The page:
With two different antibiotics pumping through my veins, my fever subsided, and as the days passed, I began to gain strength and mobility.  I walked the halls with the bulb from my abdominal drain (placed during surgery) clipped to my hospital gown.  My IV pole kept me steady on my feet as I walked the halls of the ward.

During one walk, I felt a sudden gush down my left leg.  There was no discreet way for me to check on my abdominal drain or my ostomy pouch in the hall, so I turned and headed back to my room to call for a nurse.  My abdominal drain had clogged, and the resulting leak required a complete change of gown, robe, and socks.  After receiving assistance with clean up, I returned to bed.

Within a short time, my fever spiked again.  This made no sense!  I had been improving, but suddenly I was feeling chills and my temperature was rising.  I couldn’t get warm, but my skin was hot to the touch.  The charge nurse came in to help my bedside nurse.  She found that the clog in my drain had not been properly tended to; it was preventing fluid from draining out of my abdomen.  The fluid had been collecting at the site of the abscess throughout the day.  Within thirty minutes of the drain line being cleared, my fever broke, and the collection bulb filled twice as the infected fluid was drawn out of my body through the drain.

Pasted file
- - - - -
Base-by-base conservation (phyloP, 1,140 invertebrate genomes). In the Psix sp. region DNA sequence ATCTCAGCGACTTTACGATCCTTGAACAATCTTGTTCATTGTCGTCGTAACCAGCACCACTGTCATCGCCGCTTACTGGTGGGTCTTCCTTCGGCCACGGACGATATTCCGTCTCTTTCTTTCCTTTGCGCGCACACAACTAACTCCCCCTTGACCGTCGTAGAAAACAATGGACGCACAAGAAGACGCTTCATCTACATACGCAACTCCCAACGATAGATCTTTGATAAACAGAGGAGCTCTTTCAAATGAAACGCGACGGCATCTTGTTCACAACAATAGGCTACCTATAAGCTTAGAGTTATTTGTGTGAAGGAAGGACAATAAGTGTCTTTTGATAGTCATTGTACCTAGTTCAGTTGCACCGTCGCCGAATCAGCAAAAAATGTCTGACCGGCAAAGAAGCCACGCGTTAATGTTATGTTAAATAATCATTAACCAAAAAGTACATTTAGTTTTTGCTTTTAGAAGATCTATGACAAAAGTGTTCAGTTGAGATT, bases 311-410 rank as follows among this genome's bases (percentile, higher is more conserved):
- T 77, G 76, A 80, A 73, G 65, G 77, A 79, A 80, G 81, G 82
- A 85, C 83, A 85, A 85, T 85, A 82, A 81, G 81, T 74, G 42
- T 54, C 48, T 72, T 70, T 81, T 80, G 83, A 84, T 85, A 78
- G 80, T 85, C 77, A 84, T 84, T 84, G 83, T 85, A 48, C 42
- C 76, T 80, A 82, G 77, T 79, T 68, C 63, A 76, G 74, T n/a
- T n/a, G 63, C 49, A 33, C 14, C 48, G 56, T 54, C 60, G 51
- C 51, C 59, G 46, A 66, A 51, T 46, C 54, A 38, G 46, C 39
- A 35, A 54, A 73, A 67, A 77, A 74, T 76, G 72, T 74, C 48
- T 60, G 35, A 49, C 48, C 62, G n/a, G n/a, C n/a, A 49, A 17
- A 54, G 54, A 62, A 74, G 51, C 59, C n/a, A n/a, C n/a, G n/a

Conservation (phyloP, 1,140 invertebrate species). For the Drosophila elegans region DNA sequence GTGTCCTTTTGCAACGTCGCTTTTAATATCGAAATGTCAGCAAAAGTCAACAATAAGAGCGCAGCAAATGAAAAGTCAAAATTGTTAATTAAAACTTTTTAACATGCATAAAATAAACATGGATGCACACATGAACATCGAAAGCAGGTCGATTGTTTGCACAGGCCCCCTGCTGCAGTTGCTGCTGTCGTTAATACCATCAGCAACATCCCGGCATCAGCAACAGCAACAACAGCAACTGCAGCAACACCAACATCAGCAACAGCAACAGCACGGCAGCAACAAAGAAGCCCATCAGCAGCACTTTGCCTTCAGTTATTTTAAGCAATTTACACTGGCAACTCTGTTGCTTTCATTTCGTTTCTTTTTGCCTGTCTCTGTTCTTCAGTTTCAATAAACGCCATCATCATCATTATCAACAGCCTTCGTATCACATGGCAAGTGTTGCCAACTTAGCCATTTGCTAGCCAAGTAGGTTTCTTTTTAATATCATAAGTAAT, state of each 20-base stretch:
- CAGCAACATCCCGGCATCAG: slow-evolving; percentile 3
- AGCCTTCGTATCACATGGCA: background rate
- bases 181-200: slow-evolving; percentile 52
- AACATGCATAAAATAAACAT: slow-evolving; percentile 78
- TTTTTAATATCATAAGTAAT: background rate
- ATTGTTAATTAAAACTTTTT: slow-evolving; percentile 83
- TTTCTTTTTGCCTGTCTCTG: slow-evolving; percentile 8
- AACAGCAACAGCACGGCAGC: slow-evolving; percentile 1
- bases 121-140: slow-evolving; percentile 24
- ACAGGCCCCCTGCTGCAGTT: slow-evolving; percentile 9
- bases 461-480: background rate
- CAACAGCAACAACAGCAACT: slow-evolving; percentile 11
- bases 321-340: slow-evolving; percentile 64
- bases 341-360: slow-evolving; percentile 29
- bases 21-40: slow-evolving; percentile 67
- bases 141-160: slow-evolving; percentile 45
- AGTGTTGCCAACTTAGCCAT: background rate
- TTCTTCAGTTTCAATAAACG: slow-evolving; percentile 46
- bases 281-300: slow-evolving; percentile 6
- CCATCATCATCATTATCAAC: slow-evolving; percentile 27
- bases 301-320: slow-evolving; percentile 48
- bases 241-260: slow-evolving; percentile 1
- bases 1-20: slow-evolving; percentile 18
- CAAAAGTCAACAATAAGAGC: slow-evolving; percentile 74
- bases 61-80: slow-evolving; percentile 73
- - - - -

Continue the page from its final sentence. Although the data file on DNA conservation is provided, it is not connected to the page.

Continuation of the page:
After a week on IV antibiotics and tolerating a switch to oral antibiotics, I was discharged home.  The next seven days were challenging, but we also understood that if I had been released a week earlier, my homecoming would have been wrought with many more issues and physical challenges.  Though unplanned, the extra week in the hospital enabled me to gain strength and provided a high level of care as I navigated those early days of healing from surgery.  This was another ray of light in the storm. It was nothing that we could have understood at the time, as my hospital stay lingered.  It was, however, something we understood in hind-sight.  This was evidence of His promise to use all things for our good (“We know that all things work together for the good of those who love God, for those who are called according to His purpose.” Romans 8:28 EHV).

At home, abdominal pain and fever became an increasingly concerning symptom as each day passed.  On my seventh day home, a call to the on-call surgical intern confirmed that I needed to go to the emergency room with an over-night bag packed.  Another CT scan revealed a new abdominal abscess and a third portal vein blood clot.

Upon being admitted to the hospital, I was put on a schedule of IV antibiotics and IV anti-coagulation drugs (blood thinners).  My discouragement was deepening.  I was weary of fighting the battles that raged on in this war to right my abdominal health following the perforation of my colon, now ten months earlier.   There was no end to the fighting.  From my hospital room, there was no end in sight.